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Minneapolis Park Board dumps ‘The Yard’

Ryan Companies

The Minneapolis Park Board has dumped “The Yard.” Nick Woltman of the PiPress says, “The Minneapolis Park & Recreation Board voted on Wednesday to wash its hands of a park — known informally as The Yard — planned as part of the massive Downtown East development. The board voted 6-2 to adopt a resolution removing itself from The Yard’s development, maintenance and operation, saying the space ‘does not truly qualify as a public park.’”

Still roiling: the waters around the Stillwater cafe that has added a “minimum wage fee” to patrons’ tabs. Now, Kelly Smith of the Strib says, “[Craig] Beemer, who lives in Wisconsin and has owned Oasis Cafe the past five years, wasn’t available for comment Wednesday. But Orcutt said Beemer wrote a letter to the Legislature opposing the new law. Most customers outside the cafe Wednesday supported his decision. ‘I think he did the right thing,’ said customer Mike Stephan of Taylors Falls, who also owns a small business in Stillwater. ‘If nothing else, it’s making a bold statement.’”

Related: Strib columnist Jon Tevlin notes the Blue Plate chain of local restaurants is, um, adjusting its policies as well. “Owners David Burley and Stephanie Shimp went on to say that the mandatory wage increase, plus rising expenses due to the health care law, will cost the company $1.25 million. While Blue Plate will absorb most of that cost, the company also slightly increased prices last week, and now intends to pass along the fees to ­servers when a credit card is used to pay the tip. Since most customers pay with credit cards, the hit to servers is estimated to be 2 percent of their tips, on top of the taxes they already pay.”

MPR’s Tom Scheck reports that GOP gubernatorial candidate Jeff Johnson is taking heat from Grover Norquist’s shop. “The anti-tax group Americans for Tax Reform is criticizing Hennepin County Commissioner Jeff Johnson for not signing the group’s pledge to not raise taxes if he’s elected governor. The group, which is run by Grover Norquist, said Johnson’s refusal to sign the pledge is a ‘Read my lips’ problem on taxes.’”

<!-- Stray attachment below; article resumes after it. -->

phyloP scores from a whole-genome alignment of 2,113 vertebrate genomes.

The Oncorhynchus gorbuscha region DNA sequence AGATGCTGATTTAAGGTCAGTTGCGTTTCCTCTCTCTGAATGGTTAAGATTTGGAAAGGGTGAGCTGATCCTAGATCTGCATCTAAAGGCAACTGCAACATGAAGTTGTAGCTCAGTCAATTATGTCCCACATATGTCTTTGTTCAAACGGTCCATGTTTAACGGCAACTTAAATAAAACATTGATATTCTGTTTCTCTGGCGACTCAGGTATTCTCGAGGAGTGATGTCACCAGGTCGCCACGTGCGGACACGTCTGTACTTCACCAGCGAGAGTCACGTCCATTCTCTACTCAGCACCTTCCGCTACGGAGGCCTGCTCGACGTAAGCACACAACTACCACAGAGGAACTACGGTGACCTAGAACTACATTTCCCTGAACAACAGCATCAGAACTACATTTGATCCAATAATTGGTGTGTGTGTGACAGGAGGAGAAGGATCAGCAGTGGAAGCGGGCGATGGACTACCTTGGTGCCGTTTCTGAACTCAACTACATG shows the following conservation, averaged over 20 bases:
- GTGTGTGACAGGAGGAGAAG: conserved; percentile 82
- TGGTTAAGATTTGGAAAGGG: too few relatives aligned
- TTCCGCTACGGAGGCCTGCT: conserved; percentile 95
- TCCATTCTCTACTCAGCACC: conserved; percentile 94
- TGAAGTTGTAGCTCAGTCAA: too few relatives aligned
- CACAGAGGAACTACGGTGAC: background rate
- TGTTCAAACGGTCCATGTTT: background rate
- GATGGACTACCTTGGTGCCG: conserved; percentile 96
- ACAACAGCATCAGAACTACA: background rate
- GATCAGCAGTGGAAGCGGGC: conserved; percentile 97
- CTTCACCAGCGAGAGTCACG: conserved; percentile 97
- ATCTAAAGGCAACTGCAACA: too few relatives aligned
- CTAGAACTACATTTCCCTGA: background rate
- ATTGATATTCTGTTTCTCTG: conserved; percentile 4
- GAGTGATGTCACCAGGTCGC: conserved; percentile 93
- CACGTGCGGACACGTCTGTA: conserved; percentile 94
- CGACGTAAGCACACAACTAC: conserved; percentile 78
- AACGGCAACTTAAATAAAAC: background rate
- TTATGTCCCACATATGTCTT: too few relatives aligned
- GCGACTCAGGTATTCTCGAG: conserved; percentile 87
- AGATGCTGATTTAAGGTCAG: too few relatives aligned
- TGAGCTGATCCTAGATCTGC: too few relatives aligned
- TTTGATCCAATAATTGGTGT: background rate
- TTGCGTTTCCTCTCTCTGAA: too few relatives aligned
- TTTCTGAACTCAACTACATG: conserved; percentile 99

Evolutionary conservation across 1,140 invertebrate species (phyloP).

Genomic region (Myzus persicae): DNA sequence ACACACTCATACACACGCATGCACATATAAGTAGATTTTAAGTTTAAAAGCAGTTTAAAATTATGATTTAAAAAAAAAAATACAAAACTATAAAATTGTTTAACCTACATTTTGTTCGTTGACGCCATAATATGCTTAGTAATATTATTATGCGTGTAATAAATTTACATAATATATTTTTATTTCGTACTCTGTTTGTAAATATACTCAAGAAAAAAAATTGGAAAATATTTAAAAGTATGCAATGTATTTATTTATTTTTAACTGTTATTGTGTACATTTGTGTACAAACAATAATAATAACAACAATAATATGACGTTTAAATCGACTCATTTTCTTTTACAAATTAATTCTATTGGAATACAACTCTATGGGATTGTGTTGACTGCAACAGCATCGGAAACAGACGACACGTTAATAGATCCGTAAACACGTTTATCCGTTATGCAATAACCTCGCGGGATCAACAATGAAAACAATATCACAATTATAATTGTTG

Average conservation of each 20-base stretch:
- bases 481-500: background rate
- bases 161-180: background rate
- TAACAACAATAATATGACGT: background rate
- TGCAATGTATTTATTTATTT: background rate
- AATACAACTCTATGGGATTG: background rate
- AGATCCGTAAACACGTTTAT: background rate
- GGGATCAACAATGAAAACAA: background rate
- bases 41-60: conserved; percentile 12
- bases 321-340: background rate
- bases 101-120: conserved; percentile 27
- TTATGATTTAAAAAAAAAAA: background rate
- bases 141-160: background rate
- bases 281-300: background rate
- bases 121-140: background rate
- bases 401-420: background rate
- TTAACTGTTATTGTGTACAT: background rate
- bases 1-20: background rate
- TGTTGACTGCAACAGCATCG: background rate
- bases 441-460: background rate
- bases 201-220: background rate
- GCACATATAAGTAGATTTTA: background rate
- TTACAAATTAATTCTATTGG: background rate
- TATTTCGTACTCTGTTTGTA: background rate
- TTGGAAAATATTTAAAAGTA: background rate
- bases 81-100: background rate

Kind of a whimper of an ending. Brandt Williams at MPR says, “A former sheriff’s deputy who claimed that the work environment in the Hennepin County Sheriff’s Office had been hostile to black women for decades has reached a settlement with the county over a federal sex and race discrimination complaint. Under the agreement, [June] Johnson dismissed the complaint she filed last year, and the county admits no liability. In the four-page settlement agreement required reached quietly in April, the county paid Johnson $21,000 to compensate her for emotional damages. In return, Johnson agreed to retire.”

A series of grants has lopped $3.48 million off the cost of St.Paul’s Lowertown Stadium. Frederick Melo of the PiPress writes, “A $6 million loan that the St. Paul City Council approved last year to cover environmental issues in the construction of the Lowertown ballpark has been whittled down to $1.2 million. On Wednesday, the St. Paul City Council accepted $3.48 million in outside grants, about half of which will be used to help offset the city loan.”

In Slippery Slope news: Frederick Melo (again), writes, “Taprooms will soon be allowed to sell alcohol on Sundays in St. Paul. An ordinance adopted by the St. Paul City Council on Wednesday allows taprooms to sell alcohol made on the premises seven days a week. The new rules, which go into effect in 30 days, apply from 10 a.m. Sunday to 1 a.m. Monday.”